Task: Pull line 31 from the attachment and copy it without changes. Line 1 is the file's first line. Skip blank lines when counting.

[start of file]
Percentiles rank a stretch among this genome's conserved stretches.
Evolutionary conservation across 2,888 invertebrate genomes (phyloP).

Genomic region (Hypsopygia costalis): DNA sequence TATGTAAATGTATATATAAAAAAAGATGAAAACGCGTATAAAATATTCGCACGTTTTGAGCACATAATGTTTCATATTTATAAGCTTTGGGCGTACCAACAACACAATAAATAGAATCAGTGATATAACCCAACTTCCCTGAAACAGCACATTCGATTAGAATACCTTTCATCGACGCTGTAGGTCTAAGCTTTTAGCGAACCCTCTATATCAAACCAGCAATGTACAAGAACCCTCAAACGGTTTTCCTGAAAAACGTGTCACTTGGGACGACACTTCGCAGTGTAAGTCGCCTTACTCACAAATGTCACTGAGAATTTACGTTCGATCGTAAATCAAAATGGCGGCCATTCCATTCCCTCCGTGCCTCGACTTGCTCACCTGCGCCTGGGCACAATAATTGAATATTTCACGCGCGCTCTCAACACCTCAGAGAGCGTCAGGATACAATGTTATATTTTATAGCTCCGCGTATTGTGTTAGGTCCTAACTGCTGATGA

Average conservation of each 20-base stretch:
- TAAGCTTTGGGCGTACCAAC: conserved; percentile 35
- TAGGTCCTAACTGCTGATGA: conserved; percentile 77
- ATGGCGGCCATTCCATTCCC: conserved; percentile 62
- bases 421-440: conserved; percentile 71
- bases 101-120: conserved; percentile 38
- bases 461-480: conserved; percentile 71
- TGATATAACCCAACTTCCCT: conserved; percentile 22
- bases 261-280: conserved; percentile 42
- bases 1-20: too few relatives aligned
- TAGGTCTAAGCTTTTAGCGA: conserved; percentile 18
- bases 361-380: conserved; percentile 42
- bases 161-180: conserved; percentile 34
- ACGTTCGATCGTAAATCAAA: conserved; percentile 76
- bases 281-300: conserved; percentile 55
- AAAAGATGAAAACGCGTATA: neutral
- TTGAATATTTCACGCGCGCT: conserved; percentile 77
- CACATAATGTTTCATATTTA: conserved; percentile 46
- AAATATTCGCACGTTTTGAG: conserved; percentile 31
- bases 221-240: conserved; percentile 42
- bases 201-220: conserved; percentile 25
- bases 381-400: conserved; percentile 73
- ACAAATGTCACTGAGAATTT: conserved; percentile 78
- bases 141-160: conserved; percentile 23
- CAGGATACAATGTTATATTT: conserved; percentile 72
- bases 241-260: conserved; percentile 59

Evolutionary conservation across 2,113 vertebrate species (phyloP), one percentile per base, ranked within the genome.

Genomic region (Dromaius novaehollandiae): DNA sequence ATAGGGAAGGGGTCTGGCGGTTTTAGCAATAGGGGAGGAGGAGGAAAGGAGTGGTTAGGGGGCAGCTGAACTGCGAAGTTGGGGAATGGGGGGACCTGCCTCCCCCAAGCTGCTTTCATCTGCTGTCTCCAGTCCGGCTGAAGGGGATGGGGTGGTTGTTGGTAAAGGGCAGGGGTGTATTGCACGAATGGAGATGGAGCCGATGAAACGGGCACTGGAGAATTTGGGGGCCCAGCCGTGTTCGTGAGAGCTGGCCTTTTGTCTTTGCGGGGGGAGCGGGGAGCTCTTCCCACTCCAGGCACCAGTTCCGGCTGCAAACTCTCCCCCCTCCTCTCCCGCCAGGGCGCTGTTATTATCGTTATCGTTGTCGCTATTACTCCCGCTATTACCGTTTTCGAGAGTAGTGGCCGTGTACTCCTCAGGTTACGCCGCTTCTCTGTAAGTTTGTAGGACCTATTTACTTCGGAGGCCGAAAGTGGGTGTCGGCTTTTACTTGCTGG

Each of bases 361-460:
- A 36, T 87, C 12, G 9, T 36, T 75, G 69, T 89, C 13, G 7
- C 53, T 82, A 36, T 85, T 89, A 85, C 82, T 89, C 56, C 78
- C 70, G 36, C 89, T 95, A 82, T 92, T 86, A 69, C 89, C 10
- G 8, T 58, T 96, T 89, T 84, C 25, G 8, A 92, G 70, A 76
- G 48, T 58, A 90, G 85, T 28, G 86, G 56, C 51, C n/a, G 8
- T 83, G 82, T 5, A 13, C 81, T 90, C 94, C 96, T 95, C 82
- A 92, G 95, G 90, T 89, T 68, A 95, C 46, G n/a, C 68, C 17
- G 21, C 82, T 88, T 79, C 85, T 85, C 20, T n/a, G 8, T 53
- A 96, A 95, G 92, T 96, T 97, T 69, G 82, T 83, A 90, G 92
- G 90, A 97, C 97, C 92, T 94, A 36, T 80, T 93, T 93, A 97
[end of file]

Genomic region (Dromaius novaehollandiae): DNA sequence ATAGGGAAGGGGTCTGGCGGTTTTAGCAATAGGGGAGGAGGAGGAAAGGAGTGGTTAGGGGGCAGCTGAACTGCGAAGTTGGGGAATGGGGGGACCTGCCTCCCCCAAGCTGCTTTCATCTGCTGTCTCCAGTCCGGCTGAAGGGGATGGGGTGGTTGTTGGTAAAGGGCAGGGGTGTATTGCACGAATGGAGATGGAGCCGATGAAACGGGCACTGGAGAATTTGGGGGCCCAGCCGTGTTCGTGAGAGCTGGCCTTTTGTCTTTGCGGGGGGAGCGGGGAGCTCTTCCCACTCCAGGCACCAGTTCCGGCTGCAAACTCTCCCCCCTCCTCTCCCGCCAGGGCGCTGTTATTATCGTTATCGTTGTCGCTATTACTCCCGCTATTACCGTTTTCGAGAGTAGTGGCCGTGTACTCCTCAGGTTACGCCGCTTCTCTGTAAGTTTGTAGGACCTATTTACTTCGGAGGCCGAAAGTGGGTGTCGGCTTTTACTTGCTGG